My childhood was no better; I was ridiculed at school. In sixth grade, a girl asked me, dismayed, “Why are you so goofy?” I read countless psychology and self-help books, searching for the right formula on how to interact with people. Sometimes, I would share my difficulties with family or the occasional friend, but they said I brought it on myself or I had a “persecution complex.” So I learned to keep my mouth shut. Yet I kept reading books, trying to figure out what I was doing wrong. Deep down, I was terrified I’d never be able to fix it or figure it out. I thought I was doomed to be an outcast, never understood and never loved. As more and more years passed, I eventually let go of the wistful hope that people would be nicer once they got to know the real me.

After I got home from visiting Elizabeth, I made coffee to help with the brain fog and tried to make an inventory of past job failures. This time, however, a new piece of information was emerging: I was missing social cues, and people were continually getting angry or irritated when I missed them.

With this new information in mind, I thought of all my previous experiences; suddenly, they made sense. I started to see a bigger picture and felt relief from finally understanding how, over the past 50-plus years, people misunderstood and disliked me. But I also felt an overwhelming grief as I tallied all the losses. Why had I never done the mental math to see this?

I already knew the answer. I stopped doing the math of adding all my failures over 30 years ago. At the time, I was in my 20s.

Because of my poor people skills, I could only get temp jobs at what seemed like the worst dysfunctional corporate environments. I got the jobs nobody else wanted. One day, my supervisor — speaking in what sounded to me as incomprehensible code — seemed to condemn me for something I couldn’t figure out, and two of my co-workers ridiculed me in the elevator. I had no clue what was going on, or even what to ask.

That night, like every night, I lay awake, tensely sifting through the day’s poisonous failures — my daily futile search to understand what happened. Cringing, feeling the years of shame and failure eating away at my life force, my life spiraling downward. The way people treated me seemed to be getting worse and I had no idea why; I felt very alone and scared. I wondered how I was going to keep heart and the will to keep going.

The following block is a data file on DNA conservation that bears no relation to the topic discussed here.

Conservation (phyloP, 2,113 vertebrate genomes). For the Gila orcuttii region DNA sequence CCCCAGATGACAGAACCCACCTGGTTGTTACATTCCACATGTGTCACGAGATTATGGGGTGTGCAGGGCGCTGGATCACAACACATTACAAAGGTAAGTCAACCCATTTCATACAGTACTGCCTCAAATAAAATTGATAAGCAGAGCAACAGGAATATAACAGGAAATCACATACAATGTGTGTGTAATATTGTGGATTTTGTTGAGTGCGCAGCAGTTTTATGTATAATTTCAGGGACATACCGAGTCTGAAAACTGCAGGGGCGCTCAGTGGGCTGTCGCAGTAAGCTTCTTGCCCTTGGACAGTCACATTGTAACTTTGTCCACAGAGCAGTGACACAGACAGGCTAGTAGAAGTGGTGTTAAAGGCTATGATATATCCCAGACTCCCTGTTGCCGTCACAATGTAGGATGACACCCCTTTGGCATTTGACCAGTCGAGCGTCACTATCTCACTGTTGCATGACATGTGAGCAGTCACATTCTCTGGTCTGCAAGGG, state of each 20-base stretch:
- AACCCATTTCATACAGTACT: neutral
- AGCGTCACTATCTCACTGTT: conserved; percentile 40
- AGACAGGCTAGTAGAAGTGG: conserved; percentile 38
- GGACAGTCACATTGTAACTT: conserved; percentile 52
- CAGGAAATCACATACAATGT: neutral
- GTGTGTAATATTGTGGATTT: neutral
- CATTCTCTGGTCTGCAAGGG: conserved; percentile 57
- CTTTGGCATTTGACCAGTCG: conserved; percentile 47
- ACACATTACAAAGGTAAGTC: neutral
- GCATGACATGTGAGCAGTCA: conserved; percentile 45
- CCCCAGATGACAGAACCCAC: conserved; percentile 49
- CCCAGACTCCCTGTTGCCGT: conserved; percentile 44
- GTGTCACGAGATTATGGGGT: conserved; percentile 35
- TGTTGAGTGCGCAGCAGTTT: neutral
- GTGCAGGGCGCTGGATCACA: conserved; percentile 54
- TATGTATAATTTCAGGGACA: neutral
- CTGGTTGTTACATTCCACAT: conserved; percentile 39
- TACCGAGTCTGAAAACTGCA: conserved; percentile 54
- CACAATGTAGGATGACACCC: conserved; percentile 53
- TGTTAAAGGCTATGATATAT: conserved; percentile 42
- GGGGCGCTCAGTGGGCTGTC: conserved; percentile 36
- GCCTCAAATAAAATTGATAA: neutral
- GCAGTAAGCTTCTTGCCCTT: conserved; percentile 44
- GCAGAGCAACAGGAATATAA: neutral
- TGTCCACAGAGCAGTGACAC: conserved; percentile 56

I’d start a new job thinking, “This time, someone will finally notice how much I give.” But eventually they’d forget all those times I’d eagerly volunteer my help without hesitation, gladly share my skills and knowledge, and work hard to get things done. It was as if they never noticed how I treated everyone with kindness, pitched in with my best ideas, volunteered for the most unpleasant menial tasks, even acknowledge my clumsy attempts to be friendly. I was afraid eventually my self-esteem and hopes for a new beginning would be destroyed by the constant and unrelenting misunderstanding and scorn from others. My psyche would be scrambled and confused, and depression and shame would affect my ability to do a good job. By then, they’d be justified in firing me.

So that night as a young 20-something, I thought of an ingenious solution: If I ignored all the abusive words, acts and attitudes from other people, I could keep moving. Even better, I could pretend that my shame and failures did not exist. I must never look back. If shame or failure dared to creep into my mind, I’d quickly shove them out, close my mind, and refuse to listen. They were banished, just like that.

From then on, it was a Sisyphean task to shut up those evil twins: Shame and Failure. Although they kept grabbing at me, night and day, I never allowed myself the slightest peek, knowing that my spirit wouldn’t survive. If there were ever an Olympic contest for shutting things out, I would have won.

To help drown out jeers and accusations from the “twins,” I began to live for tomorrow, looking only at future possibilities where I could squeeze out bits of borrowed hope and happiness. If someone was rude to me, I’d focus on kinder people or things to come. If I lost a job, I’d get another one.

From that night on, and for the next 30-plus years, I was always running — constantly one step ahead, frantically trying to stay out of reach from the poisonous clutch of Fear and Shame.

So there I was, sitting and drinking coffee, looking over the past wreck of my life and my failed experiment in tunnel vision wondering, “What the hell am I going to do?”